Search results for 'Petra Schulz' (try it on Scholar)

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  1. Petra Schulz (2003). Factivity: Its Nature and Acquisition. M. Niemeyer.score: 240.0
     
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  2. D. Schulz (1997). M. Puetz,(Hg.), Nietzsche in American Literature and Thought D. SCHULZ. Nietzsche Studien 26:588-592.score: 180.0
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  3. Moritz Schulz (2013). Modalised Conditionals: A Response to Willer. Philosophical Studies 163 (3):673-682.score: 60.0
    A paper by Schulz (Philos Stud 149:367–386, 2010) describes how the suppositional view of indicative conditionals can be supplemented with a derived view of epistemic modals. In a recent criticism of this paper, Willer (Philos Stud 153:365–375, 2011) argues that the resulting account of conditionals and epistemic modals cannot do justice to the validity of certain inference patterns involving modalised conditionals. In the present response, I analyse Willer’s argument, identify an implicit presupposition which can plausibly be denied and show (...)
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  4. Katrin Schulz & Robert Van Rooij (2006). Pragmatic Meaning and Non-Monotonic Reasoning: The Case of Exhaustive Interpretation. [REVIEW] Linguistics and Philosophy 29 (2):205 - 250.score: 60.0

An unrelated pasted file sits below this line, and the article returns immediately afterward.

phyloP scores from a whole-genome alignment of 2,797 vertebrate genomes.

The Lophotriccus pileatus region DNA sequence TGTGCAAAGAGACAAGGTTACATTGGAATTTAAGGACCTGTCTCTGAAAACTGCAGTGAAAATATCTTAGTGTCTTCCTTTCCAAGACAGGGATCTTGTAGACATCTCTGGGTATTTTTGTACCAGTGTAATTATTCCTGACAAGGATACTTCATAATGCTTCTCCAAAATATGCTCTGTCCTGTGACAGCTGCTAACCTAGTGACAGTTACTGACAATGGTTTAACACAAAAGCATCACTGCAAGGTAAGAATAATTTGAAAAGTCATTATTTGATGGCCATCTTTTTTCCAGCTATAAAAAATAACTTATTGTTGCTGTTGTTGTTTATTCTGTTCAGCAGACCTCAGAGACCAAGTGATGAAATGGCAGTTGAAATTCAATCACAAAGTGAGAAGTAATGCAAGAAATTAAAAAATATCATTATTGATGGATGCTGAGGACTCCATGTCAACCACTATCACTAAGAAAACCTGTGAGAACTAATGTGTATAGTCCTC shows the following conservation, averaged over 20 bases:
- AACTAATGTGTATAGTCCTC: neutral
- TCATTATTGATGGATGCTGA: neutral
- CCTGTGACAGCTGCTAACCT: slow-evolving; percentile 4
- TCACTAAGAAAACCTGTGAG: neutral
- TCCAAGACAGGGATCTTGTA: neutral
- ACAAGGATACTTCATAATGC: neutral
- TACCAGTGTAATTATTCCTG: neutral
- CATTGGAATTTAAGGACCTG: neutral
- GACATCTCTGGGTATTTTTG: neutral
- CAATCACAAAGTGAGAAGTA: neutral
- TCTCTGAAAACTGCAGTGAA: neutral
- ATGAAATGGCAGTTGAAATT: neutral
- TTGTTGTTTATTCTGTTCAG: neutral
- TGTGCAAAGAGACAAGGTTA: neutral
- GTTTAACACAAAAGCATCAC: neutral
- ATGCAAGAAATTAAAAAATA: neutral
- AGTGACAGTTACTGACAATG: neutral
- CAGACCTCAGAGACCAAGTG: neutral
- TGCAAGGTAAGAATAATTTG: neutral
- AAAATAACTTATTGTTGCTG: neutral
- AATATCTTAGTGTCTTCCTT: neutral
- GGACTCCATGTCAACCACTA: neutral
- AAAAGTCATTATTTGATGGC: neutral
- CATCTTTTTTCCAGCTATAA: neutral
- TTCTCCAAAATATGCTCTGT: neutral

In this paper an approach to the exhaustive interpretation of answers is developed. It builds on a proposal brought forward by Groenendijk and Stokhof (1984). We will use the close connection between their approach and McCarthy’s (1980, 1986) predicate circumscription and describe exhaustive interpretation as an instance of interpretation in minimal models, well-known from work on counterfactuals (see for instance Lewis (1973)). It is shown that by combining this approach with independent developments in semantics/pragmatics one can overcome certain limitations (...)
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  5. Katrin Schulz & Robert van Rooij (2006). Pragmatic Meaning and Non-Monotonic Reasoning: The Case of Exhaustive Interpretation. Linguistics and Philosophy 29 (2):205 - 250.score: 60.0
    In this paper an approach to the exhaustive interpretation of answers is developed. It builds on a proposal brought forward by Groenendijk and Stokhof (1984). We will use the close connection between their approach and McCarthy's (1980, 1986) predicate circumscription and describe exhaustive interpretation as an instance of interpretation in minimal models, well-known from work on counterfactuals (see for instance Lewis (1973)). It is shown that by combining this approach with independent developments in semantics/pragmatics one can overcome certain limitations of (...)
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  6. Reinhard Schulz (1999). Darstellen Und Rekonstruieren: Eine Hermeneutische Erwiderung Auf Ian Hacking. [REVIEW] Journal for General Philosophy of Science 30 (2):365-378.score: 30.0
    Representing and Reconstructing: A Hermeneutical Reply to Ian Hacking. Hacking published in 1983 Representing and Intervening which has provoked, particularly in the US, the so called realism/anti-realism debate which is still alive today. He lays claim to anti-realism for theory and to realism for the experiment. Following him, only that which can be used for manipulating something (e.g., the path of an electon) is realistic. H. Putnam is a severe critic of this dualism. In my paper I am (...)